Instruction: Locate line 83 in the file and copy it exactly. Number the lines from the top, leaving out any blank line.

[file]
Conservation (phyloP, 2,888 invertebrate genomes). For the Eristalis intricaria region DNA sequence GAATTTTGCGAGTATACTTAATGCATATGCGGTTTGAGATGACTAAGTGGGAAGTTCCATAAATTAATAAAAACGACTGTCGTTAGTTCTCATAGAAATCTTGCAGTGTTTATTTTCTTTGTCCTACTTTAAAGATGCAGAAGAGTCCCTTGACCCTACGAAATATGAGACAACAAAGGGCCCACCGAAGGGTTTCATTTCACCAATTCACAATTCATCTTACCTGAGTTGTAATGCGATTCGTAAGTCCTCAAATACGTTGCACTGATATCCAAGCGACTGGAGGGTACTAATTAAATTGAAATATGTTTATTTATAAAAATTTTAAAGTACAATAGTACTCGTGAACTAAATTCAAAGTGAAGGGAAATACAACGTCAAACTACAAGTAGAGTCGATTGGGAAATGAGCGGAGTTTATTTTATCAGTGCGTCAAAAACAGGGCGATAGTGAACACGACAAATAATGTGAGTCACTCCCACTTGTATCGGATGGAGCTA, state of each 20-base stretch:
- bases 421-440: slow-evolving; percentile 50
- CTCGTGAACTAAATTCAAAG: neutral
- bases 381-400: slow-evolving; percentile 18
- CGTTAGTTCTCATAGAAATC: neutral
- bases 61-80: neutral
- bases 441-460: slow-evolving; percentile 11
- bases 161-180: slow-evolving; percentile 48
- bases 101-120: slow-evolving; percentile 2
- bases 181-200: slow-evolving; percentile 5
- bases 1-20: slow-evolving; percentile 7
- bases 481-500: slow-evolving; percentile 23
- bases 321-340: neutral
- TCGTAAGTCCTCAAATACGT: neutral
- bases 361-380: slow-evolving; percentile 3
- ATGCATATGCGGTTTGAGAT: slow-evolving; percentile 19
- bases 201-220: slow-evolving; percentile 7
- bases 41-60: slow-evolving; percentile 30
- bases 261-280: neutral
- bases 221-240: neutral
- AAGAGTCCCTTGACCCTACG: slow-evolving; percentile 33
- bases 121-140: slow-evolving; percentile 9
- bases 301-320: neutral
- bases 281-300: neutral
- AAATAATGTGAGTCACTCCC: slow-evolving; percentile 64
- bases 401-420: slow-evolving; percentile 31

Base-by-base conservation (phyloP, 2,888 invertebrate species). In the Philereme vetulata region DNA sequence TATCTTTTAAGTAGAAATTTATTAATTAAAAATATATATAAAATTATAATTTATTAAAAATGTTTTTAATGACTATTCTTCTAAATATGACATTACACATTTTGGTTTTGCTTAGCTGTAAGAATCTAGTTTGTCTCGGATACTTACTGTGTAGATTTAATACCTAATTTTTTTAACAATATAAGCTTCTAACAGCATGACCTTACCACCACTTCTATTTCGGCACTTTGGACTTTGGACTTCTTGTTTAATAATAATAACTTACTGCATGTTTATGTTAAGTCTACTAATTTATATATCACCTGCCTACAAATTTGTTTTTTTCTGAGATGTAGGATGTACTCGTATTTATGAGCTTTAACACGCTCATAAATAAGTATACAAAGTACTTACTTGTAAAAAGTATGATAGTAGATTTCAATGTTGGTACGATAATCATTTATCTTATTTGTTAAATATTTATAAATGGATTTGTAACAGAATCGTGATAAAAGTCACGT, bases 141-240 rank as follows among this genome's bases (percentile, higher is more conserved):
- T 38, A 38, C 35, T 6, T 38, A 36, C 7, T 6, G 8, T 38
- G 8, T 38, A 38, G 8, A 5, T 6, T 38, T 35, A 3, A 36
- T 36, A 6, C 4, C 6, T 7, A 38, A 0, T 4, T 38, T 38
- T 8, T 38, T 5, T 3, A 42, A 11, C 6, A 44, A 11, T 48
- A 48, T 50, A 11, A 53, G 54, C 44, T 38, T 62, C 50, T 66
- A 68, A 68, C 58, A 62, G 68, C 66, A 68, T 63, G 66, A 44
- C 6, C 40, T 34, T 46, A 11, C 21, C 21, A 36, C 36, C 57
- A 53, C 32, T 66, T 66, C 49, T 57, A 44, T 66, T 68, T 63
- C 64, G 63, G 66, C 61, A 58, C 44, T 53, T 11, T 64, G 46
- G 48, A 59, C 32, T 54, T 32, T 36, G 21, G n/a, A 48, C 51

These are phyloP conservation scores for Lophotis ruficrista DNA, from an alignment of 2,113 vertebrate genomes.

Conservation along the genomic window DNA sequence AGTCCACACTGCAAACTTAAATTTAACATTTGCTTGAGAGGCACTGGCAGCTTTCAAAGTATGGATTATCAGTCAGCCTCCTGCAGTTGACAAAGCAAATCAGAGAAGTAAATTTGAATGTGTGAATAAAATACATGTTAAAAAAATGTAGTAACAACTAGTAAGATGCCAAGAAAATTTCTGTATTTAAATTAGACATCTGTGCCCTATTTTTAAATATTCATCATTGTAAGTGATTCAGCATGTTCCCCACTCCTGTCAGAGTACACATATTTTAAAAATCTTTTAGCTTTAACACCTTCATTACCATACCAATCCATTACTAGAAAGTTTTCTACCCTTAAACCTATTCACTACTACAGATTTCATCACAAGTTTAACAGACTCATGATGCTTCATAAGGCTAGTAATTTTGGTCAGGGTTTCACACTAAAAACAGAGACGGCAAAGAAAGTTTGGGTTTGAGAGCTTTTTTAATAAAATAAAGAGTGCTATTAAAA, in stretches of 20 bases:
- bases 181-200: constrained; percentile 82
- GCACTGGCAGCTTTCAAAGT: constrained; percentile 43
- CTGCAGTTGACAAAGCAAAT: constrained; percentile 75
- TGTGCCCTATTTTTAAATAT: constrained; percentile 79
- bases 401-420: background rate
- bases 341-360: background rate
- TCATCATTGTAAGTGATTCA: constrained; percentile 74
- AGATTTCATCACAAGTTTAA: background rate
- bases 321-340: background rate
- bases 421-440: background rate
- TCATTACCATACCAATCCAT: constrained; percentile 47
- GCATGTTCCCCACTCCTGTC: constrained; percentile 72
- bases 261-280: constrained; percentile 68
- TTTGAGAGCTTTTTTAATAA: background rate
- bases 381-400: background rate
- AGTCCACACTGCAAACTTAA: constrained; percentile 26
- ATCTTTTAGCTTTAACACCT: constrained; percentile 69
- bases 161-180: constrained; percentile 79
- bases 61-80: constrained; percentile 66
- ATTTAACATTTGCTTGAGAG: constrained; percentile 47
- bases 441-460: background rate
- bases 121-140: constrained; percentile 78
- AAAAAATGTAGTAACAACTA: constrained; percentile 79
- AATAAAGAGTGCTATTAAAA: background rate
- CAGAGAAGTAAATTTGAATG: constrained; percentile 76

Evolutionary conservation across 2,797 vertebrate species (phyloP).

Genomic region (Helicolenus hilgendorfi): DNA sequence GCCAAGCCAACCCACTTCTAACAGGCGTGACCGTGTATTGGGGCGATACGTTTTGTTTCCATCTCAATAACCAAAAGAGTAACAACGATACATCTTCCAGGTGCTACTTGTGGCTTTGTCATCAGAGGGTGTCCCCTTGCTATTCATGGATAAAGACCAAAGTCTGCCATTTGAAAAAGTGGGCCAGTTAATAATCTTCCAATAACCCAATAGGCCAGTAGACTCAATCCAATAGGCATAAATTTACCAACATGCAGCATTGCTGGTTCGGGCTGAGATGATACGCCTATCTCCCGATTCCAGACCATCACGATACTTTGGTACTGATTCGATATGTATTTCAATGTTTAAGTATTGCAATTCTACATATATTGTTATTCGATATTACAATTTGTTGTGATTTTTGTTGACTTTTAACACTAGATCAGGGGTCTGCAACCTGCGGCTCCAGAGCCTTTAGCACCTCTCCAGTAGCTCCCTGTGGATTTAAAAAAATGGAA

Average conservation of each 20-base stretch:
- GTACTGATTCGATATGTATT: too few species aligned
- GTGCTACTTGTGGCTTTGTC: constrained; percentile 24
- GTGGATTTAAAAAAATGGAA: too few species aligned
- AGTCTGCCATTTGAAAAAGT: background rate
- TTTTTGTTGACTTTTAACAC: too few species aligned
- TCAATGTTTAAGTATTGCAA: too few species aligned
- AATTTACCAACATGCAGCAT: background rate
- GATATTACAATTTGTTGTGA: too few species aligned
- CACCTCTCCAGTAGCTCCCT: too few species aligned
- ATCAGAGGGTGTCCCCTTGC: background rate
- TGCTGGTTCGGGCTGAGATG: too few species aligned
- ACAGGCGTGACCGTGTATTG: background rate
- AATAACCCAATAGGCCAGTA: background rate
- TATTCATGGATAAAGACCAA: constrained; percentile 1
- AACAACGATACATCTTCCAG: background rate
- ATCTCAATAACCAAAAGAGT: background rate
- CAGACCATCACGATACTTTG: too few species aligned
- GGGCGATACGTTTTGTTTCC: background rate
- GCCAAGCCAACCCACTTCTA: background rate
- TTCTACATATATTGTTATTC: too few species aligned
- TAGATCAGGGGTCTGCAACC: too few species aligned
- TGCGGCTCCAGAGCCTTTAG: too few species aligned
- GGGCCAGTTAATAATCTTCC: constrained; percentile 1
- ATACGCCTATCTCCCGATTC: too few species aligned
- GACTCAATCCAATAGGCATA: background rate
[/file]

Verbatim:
- ATCTCAATAACCAAAAGAGT: background rate